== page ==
Archives: June, 2008

The School Choice Money Angle

The AP story on the New Orleans voucher program that just passed the state Senate illustrates something interesting that all school choice proponents should consider. Opponents of choice in Louisiana appear to be focusing on the financial angle, just as they have elsewhere (italics added):

Opponents point to recent improvements in New Orleans public schools that have been realized since the state and various charter organizations began running them after the hurricane. They say the $10 million would be better spent on public schools.

Opponents also said the cost is likely to balloon as the first-year students progress and more students enter the program. “When we get to the end how much is this program going to cost?” asked Sen. Joe McPherson, D-Woodworth.

The school choice community tends to focus on the human-interest, educational equity, side of things because it seems the most compelling and toughest angle to dismiss.

But we neglect the fiscal side of the equation at our peril. My doctoral research on school choice messaging suggests that emphasizing the financial argument for school choice – that it saves money – is the best way to increase support among the general public.

Most voters don’t have children, but almost all of them pay taxes. And in general, people think school choice reform will cost taxpayers a lot more than we already spend on education. Of course, that just isn’t the case.

School choice great way to save millions or even billions of dollars each year, and we all need to do more to make sure the public knows this fact.

A President Who Knew When to Cast Off the Neocons

I’m reminded that today is the anniversary of Ronald Reagan’s “tear down this wall” speech in Berlin:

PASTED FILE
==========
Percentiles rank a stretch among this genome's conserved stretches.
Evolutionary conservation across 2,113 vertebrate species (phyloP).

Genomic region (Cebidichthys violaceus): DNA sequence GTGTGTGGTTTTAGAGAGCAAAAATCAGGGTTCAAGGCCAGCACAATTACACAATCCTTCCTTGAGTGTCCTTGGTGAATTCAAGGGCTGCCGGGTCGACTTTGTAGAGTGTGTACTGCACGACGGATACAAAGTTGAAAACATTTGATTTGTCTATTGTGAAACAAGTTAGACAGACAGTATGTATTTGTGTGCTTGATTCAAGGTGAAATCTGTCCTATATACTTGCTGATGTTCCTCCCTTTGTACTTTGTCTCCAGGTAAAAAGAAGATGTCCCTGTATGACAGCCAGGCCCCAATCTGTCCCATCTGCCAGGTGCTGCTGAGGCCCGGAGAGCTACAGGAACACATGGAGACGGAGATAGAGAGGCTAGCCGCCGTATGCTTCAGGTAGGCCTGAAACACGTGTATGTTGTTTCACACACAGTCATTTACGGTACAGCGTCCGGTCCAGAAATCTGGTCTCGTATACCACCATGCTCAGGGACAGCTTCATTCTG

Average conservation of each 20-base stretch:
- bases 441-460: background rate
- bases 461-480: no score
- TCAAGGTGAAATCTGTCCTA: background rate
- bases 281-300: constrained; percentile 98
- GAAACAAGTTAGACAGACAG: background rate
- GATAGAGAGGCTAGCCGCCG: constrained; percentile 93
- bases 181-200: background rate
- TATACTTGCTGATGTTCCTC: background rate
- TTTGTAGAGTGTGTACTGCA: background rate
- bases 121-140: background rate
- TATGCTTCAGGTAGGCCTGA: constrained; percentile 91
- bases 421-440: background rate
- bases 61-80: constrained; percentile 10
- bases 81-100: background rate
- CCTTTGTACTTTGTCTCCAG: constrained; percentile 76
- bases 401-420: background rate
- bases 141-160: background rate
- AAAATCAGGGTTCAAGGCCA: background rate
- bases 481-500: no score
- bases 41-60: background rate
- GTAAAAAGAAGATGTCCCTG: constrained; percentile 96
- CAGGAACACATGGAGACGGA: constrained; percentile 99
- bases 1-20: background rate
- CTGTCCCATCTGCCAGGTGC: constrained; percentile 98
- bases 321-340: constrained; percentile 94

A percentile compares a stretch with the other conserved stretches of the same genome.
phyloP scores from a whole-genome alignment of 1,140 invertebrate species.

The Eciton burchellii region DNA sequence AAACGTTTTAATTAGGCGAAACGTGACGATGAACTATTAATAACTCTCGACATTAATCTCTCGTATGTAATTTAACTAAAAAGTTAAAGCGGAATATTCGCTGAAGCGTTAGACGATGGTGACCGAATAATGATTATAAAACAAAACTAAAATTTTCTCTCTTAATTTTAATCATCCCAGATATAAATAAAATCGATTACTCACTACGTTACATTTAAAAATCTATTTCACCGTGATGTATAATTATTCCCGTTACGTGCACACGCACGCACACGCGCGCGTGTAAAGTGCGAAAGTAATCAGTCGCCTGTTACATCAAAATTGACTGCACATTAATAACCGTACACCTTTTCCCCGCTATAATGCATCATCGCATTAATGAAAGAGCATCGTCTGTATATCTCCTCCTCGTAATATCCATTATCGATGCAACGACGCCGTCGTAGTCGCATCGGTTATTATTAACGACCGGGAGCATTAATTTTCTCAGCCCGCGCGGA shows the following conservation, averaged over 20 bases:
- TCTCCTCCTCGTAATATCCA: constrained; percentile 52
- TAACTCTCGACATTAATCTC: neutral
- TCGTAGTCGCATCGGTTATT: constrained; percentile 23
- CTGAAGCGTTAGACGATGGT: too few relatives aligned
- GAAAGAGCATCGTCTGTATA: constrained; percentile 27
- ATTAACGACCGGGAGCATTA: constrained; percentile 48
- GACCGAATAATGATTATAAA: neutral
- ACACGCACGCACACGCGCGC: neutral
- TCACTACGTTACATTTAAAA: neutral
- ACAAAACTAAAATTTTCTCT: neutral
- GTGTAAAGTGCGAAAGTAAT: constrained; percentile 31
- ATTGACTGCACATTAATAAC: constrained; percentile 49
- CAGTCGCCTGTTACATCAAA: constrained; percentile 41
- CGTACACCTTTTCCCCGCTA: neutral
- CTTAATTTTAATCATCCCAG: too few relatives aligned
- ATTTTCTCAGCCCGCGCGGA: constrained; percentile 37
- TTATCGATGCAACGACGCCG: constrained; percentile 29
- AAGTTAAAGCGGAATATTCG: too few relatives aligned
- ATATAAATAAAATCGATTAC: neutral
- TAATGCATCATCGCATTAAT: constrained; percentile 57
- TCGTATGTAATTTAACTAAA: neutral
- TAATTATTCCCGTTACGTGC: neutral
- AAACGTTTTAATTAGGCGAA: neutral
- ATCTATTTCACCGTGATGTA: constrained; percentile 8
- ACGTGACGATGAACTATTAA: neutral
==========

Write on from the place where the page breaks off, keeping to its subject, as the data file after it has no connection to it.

It’s a useful reminder that while Reagan included key neoconservatives in his administration, particularly in his first term, most of them always suspected that he was a fool, incapable or unwilling to take the heels-dug-in position that would bring down our Soviet adversaries. Even in 1982, at the height of the neocons’ influence on Reagan and just five years before this speech, neocon capo Norman Podhoretz was accusing Reagan of “following a strategy of helping the Soviet Union stabilize its empire, rather than … encouraging the breakdown of that empire from within.”

I could bore you with umpteen more examples of these sorts of (neo-)conservative denunciations of Reagan, but the man knew an opportunity when he saw it, and wasn’t going to listen to the naysayers and pessimists when they told him it wasn’t so. Reagan by no means got everything right, but on the big questions, he would be a welcome respite from today’s Republican Party, which has been handed over to the neoconservatives in exchange for the mess of pottage that is our Iraq policy.

Louisiana Moving on School Choice

The Louisiana Senate passed a voucher program for New Orleans that looks set to become law soon. The House already passed the bill and Gov. Jindal is a strong supporter. Here’s more from the AP:

The plan would cover children in kindergarten through third grade in the 2008-09 school year, with subsequent grades added each year thereafter. Children from families earning up to 2.5 times the current federal poverty level (or about $53,000 for a family of four) would be eligible. If there are more applicants at a school than there are available seats, the school would choose participants randomly.